“The Board is responsible for overseeing management in the execution of its risk management responsibilities and for assessing the Company’s approach to risk management. The Board regularly assesses significant risks to the Company in the course of reviews of corporate strategy and the development of our long-range business plan, including significant new development programs. As part of its responsibilities, the Board and its standing committees also regularly review strategic, operational, financial, compensation, and compliance risks with senior management. Examples of risk oversight activities conducted by the Board’s committees, subject to committee report-outs and full discussion at the Board level, are set forth below.”
This section goes on to list specific aligned risk duties of each specific Board Committee. Again, this is fine in an attempt to have all Board Members involved and owning the organization’s risks, but where is the overall process, measurement, follow up, and outcome owned? It is the integrated, not siloed, view where major risks commonly dwell.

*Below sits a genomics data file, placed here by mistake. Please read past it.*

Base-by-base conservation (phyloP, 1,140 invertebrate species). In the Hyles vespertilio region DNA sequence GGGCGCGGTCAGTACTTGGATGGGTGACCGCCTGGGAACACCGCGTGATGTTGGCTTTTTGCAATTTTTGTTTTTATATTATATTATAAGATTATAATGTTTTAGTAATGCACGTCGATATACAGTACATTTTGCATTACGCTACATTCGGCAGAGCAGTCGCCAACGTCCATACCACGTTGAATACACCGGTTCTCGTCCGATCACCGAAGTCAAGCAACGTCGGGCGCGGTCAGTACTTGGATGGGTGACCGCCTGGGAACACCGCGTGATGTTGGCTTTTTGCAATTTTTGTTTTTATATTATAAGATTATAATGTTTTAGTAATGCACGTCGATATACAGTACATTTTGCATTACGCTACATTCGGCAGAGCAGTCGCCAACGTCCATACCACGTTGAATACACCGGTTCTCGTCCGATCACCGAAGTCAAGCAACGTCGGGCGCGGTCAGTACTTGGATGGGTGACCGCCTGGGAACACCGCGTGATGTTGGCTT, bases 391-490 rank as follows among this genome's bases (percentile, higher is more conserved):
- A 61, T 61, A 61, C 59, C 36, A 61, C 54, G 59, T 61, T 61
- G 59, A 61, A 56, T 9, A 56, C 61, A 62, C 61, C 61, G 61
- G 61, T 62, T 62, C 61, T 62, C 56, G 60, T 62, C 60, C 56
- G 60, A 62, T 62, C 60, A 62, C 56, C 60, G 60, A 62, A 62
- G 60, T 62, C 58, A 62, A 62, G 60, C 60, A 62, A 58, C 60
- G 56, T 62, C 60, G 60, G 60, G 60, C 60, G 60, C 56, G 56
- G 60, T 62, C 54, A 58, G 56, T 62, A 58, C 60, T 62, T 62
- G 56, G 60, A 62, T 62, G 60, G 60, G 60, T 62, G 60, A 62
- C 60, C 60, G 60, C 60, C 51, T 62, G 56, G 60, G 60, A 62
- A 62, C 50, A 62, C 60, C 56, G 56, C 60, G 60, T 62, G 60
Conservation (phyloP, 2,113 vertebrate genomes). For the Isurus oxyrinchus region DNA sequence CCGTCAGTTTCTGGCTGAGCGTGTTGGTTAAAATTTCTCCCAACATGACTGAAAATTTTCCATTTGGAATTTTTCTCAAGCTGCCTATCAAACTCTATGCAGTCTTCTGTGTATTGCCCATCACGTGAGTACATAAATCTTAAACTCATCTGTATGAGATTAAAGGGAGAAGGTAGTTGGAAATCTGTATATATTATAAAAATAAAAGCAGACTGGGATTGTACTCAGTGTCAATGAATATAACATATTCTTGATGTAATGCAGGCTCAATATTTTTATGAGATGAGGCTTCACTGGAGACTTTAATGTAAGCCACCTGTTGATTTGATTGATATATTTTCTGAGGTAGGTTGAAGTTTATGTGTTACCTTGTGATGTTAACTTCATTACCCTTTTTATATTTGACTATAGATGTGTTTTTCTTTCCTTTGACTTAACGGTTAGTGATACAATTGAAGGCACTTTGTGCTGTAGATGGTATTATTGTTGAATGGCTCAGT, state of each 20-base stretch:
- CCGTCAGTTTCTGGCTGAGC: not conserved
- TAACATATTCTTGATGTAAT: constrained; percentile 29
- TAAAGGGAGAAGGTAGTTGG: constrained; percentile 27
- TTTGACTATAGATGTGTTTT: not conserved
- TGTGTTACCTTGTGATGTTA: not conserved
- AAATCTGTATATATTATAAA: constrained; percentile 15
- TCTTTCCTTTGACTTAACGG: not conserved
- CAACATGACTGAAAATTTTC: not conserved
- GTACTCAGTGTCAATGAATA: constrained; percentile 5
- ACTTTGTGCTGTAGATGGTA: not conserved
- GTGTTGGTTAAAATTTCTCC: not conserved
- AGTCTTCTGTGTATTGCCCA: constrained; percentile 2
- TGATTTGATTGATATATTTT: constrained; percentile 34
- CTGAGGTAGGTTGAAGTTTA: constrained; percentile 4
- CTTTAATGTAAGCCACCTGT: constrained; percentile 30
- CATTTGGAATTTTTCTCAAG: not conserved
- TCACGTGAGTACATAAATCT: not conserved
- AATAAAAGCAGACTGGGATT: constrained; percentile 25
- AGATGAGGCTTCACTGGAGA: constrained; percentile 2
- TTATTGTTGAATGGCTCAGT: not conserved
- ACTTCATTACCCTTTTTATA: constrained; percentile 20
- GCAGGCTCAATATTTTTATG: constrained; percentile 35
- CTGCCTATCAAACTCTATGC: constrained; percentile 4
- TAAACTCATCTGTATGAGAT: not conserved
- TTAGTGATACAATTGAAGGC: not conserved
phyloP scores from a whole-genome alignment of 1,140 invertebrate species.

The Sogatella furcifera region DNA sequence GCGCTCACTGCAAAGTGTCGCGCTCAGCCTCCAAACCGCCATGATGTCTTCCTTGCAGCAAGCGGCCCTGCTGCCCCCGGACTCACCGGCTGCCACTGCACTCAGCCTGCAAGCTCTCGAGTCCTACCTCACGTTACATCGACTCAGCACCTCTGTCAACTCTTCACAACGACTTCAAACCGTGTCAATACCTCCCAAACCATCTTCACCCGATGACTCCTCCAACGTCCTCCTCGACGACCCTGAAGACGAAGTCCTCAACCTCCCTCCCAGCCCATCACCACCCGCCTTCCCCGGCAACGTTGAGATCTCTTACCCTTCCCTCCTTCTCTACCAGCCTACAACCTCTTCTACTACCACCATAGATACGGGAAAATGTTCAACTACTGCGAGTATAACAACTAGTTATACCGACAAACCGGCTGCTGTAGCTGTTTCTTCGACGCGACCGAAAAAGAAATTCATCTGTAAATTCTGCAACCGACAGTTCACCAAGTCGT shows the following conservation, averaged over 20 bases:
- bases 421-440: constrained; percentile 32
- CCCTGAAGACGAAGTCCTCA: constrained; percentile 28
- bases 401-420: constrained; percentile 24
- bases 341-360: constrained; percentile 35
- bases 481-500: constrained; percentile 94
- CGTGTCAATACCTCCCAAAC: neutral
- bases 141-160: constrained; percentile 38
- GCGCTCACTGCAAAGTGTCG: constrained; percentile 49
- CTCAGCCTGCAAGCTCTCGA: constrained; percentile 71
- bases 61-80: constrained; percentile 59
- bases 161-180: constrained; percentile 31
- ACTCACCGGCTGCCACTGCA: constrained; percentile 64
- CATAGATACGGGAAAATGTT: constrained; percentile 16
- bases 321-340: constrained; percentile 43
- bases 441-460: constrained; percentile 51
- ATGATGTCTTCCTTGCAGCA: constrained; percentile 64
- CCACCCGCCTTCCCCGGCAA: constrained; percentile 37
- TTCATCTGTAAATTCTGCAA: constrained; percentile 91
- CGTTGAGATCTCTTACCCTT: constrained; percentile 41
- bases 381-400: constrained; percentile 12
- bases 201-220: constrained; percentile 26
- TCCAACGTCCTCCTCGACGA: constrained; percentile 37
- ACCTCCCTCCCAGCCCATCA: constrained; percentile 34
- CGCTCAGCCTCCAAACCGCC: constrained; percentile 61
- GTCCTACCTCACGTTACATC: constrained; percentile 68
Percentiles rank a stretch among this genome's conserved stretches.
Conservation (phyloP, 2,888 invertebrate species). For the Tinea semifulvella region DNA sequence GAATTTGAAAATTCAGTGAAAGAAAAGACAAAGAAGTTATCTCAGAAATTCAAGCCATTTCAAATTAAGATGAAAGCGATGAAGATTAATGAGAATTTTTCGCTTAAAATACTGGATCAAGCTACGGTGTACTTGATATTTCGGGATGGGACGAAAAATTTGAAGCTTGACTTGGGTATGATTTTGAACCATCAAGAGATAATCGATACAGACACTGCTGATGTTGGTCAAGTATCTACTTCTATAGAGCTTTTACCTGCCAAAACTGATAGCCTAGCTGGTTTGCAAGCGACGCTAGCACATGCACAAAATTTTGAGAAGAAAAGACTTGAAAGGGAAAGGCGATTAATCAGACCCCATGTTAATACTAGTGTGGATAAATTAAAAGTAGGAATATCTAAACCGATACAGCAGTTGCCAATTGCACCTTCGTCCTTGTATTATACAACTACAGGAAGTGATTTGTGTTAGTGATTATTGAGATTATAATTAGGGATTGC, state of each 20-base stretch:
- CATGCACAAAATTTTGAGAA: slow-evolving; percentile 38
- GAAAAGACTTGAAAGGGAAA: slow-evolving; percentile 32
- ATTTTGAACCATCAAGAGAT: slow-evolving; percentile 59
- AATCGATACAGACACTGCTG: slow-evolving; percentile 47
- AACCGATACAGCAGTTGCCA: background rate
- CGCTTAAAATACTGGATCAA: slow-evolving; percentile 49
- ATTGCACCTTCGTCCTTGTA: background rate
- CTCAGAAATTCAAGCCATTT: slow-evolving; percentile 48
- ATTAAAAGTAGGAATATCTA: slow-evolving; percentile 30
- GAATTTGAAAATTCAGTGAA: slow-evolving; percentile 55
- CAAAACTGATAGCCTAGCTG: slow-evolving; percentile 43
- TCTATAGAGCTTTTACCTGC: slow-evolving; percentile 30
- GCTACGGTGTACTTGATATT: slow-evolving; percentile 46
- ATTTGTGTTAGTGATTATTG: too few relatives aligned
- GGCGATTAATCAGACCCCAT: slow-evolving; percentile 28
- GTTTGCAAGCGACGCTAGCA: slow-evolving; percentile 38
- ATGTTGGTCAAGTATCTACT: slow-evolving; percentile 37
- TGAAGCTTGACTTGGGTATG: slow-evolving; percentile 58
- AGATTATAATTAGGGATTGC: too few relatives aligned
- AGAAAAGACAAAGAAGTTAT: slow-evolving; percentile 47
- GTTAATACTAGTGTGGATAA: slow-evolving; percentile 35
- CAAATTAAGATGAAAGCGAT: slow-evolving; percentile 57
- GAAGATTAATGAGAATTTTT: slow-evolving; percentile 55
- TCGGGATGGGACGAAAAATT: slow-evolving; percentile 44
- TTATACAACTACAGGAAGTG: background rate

Shockingly, the Boeing Board kept this same committee structure in place through early 2019, up to and including the second 737 MAX crash in March 2019, as seen in its 2020 proxy statement, which defined the in-place structure of the 2019 Board.
This same 2020 proxy statement shows in the month following the second 737 MAX crash (April 2019), the Boeing Board finally instituted a temporary Committee on Airplane Policies and Processes, holding four formal meetings and more than a dozen informal meetings leading up to the committee’s “dissolution in August 2019, at which time it was replaced with the permanent Aerospace Safety Committee.”
It is important to note that per the description of the permanent Aerospace Safety Committee in the 2020 proxy statement, this is indeed a formal Risk Committee operating under a different name.